Cardiovascular effects of tea polyphenols

Impact of tea and single tea substances on nitric oxide (NO) production and endothelial function

Die kardiovaskulären Effekte der Tee-Polyphenole

Project Leadership: Dr. rer. nat. Mario Lorenz

In this project the influence of tea polyphenols on endothelial function is investigated. Tea catechins, especially EGCG, for which beneficial cardiovascular effects have been previously shown, are the main focus of our work.

We could demonstrate that EGCG increases the NO production in endothelial cells and leads to NO-dependent vasorelaxation in isolated aortic rings. Activation of the endothelial nitric oxide synthase (eNOS) was mainly caused by phosphorylation of the enzyme through a PI3K-AKT/PKA-dependent pathway. Based on these results, we could subsequently show in a study with healthy human volunteers that endothelial function was improved 2 hours after consumption of tea as compared to control (water only). Green and black tea proved to be equally potent in improving endothelial function. In another in vitro study we identified the contribution of particular, isolated compounds of green and black tea on cardivascular beneficial effects in endothelial cells and aortic rings. Furthermore, we showed that EGCG prevented the cytokine-induced expression of the atherogenic adhesion molecule VCAM-1, and reduced adhesion of monocytes to human endothelial cells. Besides beneficial effects on NO production and vasorelaxation, a number of additional protective properties are attributed to tea polyphenols in the cardiovascular system. The above data demonstrate that our team has successfully analysed various physiological and molecular actions of tea polyphenols in the cardiovascular system.

To top

Tea polyphenol-mediated cardioprotection against oxidative stress

Project leadership: Dr. med. Henryk Dreger

Reactive oxygen species (ROS) such as hydrogen peroxide and superoxide anions are generated by a variety of physiological and pathological processes. Under physiological conditions, ROS are degraded by antioxidative enzymes, e.g. catalase, superoxide dismutase and heme oxygenase 1. Many pathological processes, e.g. ischemia/ reperfusion injury, are associated with supraphysiological levels of ROS which exceed the antioxidative capacity of cellular defense mechanisms. Consequently, high ROS concentrations cause oxidative stress and severely damage proteins, membranes, and DNA.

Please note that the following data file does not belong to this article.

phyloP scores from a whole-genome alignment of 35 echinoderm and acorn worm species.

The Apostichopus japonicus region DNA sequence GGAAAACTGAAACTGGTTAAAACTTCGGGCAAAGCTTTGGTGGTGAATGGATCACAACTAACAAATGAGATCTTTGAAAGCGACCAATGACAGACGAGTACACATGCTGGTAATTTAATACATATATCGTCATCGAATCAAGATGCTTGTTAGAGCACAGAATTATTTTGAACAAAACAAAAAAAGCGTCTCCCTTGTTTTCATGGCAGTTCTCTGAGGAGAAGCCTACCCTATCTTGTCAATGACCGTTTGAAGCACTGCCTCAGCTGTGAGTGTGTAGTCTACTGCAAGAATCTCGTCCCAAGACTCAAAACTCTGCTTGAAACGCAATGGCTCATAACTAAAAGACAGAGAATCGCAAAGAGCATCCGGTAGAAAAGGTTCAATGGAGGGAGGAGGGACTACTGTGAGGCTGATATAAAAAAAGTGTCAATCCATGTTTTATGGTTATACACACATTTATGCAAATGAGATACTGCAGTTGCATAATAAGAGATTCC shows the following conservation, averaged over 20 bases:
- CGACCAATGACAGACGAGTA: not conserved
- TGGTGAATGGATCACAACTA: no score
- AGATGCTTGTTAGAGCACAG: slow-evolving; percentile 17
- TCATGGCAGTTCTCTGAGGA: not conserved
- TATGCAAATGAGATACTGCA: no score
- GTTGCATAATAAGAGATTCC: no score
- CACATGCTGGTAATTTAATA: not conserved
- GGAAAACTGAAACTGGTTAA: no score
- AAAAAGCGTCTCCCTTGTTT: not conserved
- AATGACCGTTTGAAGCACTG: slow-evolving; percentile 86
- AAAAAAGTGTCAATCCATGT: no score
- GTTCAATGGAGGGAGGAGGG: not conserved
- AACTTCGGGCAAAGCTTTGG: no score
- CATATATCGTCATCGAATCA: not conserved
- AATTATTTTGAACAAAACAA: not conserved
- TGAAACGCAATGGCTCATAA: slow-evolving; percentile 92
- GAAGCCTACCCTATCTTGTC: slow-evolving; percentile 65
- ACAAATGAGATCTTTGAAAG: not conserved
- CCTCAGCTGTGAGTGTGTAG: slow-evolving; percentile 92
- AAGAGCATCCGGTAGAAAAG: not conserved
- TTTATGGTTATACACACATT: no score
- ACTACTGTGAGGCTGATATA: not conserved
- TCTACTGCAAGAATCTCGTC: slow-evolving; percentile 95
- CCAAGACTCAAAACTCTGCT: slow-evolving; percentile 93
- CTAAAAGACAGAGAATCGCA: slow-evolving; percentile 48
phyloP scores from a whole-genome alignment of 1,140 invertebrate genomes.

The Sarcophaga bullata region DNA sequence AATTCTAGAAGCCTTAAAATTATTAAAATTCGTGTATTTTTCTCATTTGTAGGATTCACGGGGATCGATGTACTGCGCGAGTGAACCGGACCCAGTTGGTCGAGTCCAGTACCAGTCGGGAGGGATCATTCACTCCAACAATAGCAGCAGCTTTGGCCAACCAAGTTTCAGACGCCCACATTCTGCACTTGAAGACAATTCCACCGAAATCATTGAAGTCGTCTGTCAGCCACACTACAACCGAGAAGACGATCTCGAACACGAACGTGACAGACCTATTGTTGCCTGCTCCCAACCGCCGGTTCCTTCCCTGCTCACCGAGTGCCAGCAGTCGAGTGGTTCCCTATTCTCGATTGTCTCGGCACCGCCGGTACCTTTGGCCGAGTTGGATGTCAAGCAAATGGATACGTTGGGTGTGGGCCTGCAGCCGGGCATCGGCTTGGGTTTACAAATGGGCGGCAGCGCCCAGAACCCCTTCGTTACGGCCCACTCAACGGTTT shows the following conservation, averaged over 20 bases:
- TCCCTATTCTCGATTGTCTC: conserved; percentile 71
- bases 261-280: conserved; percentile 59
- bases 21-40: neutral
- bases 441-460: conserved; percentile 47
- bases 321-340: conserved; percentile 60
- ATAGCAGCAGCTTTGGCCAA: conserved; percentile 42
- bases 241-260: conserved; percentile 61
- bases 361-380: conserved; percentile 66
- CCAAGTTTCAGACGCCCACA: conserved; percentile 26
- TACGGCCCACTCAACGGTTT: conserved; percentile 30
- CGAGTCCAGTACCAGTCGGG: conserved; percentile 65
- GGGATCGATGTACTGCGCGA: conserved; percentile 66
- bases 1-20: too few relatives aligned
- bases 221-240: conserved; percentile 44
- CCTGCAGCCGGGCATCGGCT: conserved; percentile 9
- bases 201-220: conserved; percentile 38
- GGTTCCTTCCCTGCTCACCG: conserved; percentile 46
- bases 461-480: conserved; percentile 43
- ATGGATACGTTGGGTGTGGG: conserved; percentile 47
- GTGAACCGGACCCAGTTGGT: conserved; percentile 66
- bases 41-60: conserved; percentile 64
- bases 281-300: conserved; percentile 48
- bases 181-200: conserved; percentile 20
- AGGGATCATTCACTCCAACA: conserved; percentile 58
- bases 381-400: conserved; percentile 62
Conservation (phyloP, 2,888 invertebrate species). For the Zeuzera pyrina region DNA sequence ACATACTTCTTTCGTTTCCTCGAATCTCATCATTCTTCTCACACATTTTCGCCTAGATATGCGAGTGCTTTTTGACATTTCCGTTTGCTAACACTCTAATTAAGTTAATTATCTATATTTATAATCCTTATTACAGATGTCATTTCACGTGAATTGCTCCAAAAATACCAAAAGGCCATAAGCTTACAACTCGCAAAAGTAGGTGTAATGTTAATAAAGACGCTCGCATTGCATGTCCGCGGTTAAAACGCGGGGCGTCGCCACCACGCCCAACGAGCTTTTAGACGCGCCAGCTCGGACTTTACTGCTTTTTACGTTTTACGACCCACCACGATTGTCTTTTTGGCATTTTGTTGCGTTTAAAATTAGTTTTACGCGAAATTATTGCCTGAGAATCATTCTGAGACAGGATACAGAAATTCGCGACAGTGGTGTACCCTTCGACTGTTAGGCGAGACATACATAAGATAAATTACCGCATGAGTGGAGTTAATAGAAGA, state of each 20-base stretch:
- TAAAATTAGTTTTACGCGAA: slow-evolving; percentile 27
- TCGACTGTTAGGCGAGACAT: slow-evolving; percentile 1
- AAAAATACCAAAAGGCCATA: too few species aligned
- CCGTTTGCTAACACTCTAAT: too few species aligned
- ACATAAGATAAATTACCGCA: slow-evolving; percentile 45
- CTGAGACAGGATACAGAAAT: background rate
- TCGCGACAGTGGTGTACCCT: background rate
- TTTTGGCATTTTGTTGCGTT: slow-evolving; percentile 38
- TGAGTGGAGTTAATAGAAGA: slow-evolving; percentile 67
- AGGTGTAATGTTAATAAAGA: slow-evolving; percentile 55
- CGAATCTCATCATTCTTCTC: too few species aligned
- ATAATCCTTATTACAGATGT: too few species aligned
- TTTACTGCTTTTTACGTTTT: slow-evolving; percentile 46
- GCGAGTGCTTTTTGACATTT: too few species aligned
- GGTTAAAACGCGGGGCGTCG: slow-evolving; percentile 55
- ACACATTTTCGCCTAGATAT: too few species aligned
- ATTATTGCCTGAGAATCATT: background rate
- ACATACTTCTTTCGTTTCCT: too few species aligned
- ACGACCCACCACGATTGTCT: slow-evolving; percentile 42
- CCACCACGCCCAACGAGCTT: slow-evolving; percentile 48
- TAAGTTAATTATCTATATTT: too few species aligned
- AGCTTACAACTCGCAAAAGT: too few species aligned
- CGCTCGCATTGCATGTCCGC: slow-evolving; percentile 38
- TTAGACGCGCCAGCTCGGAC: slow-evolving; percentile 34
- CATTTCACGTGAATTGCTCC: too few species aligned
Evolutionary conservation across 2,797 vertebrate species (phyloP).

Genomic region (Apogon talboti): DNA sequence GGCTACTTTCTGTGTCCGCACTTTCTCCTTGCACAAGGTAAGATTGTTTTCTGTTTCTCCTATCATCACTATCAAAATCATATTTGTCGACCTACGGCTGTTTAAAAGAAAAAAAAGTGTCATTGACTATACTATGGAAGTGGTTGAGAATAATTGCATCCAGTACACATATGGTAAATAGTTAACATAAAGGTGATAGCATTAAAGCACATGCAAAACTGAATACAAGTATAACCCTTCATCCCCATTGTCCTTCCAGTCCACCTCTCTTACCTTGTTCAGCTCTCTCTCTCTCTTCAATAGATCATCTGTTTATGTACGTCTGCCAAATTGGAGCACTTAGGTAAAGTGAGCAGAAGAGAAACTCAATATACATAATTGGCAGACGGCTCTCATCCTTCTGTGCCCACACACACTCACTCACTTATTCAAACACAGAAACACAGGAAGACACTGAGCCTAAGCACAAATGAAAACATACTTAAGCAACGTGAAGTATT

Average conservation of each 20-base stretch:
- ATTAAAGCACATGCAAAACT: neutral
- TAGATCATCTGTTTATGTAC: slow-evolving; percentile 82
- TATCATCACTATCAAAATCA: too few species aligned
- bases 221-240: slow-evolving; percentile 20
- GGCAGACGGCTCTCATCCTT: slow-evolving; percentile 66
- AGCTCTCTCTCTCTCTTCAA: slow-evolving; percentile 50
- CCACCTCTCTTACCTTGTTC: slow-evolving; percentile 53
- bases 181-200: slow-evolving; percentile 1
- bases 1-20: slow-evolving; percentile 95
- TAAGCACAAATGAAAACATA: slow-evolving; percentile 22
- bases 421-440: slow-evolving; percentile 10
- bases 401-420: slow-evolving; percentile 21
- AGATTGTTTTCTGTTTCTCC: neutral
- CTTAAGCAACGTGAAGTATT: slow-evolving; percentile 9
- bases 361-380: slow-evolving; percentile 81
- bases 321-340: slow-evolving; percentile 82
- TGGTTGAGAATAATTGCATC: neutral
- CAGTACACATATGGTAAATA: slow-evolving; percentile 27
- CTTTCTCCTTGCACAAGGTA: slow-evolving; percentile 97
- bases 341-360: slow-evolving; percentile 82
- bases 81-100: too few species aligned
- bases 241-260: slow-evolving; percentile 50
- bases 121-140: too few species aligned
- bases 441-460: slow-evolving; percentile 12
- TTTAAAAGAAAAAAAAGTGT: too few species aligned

In a recent project, we analyzed the effect of the tea polyphenols EGCG and TF3 on cardiac myocytes in an in vitro model of oxidative stress. Both polyphenols conferred potent but short-lasting cardioprotection. Further experiments attributed this protective effect to the ability of EGCG and TF3 to directly scavenge ROS.

To top


Lorenz M, Stangl K, Stangl V. Vascular effects of tea are suppressed by soy milk. Atherosclerosis 2009, 206:31-32

Zimmermann BF, Papagiannopoulos M, Brachmann S, Lorenz M, Stangl V, Galensa R. A shortcut from plasma to chromatographic analysis: Straightforward and fast sample preparation for analysis of green tea catechins in human plasma. J Chromatogr B 2009; 877:823-826

Lorenz M, Urban J, Engelhardt U, Baumann G, Stangl K, Stangl V. Green and black tea are equally potent stimuli of NO production and vasodilation: new insights into tea ingredients involved. Basic Res. Cardiol. 2009; 104:100-110

Lorenz M, Hellige N, Rieder P, Kinkel HT, Trimpert C, Staudt A, Felix SB, Baumann G, Stangl K, Stangl V. Positive inotropic effects of epigallocatechin-3-gallate (EGCG) involve activation of Na+/H+ and Na+/Ca2+ exchangers. Eur. J. Heart Fail. 2008;10:439-445

Jochmann N, Lorenz M, Krosigk A, Martus P, Böhm V, Baumann G, Stangl K, Stangl V. The efficacy of black tea in ameliorating endothelial function is equivalent to that of green tea. Br. J. Nutr. 2008;99:863-868

Dreger H, Lorenz M, Kehrer A, Baumann G, Stangl K, Stangl V. Characteristics of catechin- and theaflavin-mediated cardioprotection. Exp. Biol. Med. (Maywood) 2008;233:427-433

Lorenz M, Jochmann N, von Krosigk A, Martus P, Baumann G, Stangl K, Stangl V. Addition of milk prevents vascular protective effects of tea. Eur. Heart J. 2007;28:219-223

Stangl V, Dreger H, Stangl K, Lorenz M. Molecular targets of tea polyphenols in the cardiovascular system. Cardiovasc. Res. 2007;73:348-358

Stangl V, Lorenz M, Stangl K. The role of tea and tea flavonoids in cardiovascular health. Mol. Nutr. Food Res. 2006;50:218-228

Lorenz M, Wessler S, Follmann E, Michaelis W, Dusterhoft T, Baumann G, Stangl K, Stangl V. A constituent of green tea, epigallocatechin-3-gallate, activates endothelial nitric oxide synthase by a phosphatidylinositol-3-OH-kinase-, cAMP-dependent protein kinase-, and Akt-dependent pathway and leads to endothelial-dependent vasorelaxation. J. Biol. Chem. 2004;279:6190-6195

Ludwig A, Lorenz M, Grimbo N, Steinle F, Meiners S, Bartsch C, Stangl K, Baumann G, Stangl V. The tea flavonoid epigallocatechin-3-gallate reduces cytokine-induced VCAM-1 expression and monocyte adhesion to endothelial cells. Biochem. Biophys. Res. Commun. 2004;316:659-665

To top

Research database

For more details please use the Charité undefinedresearch database.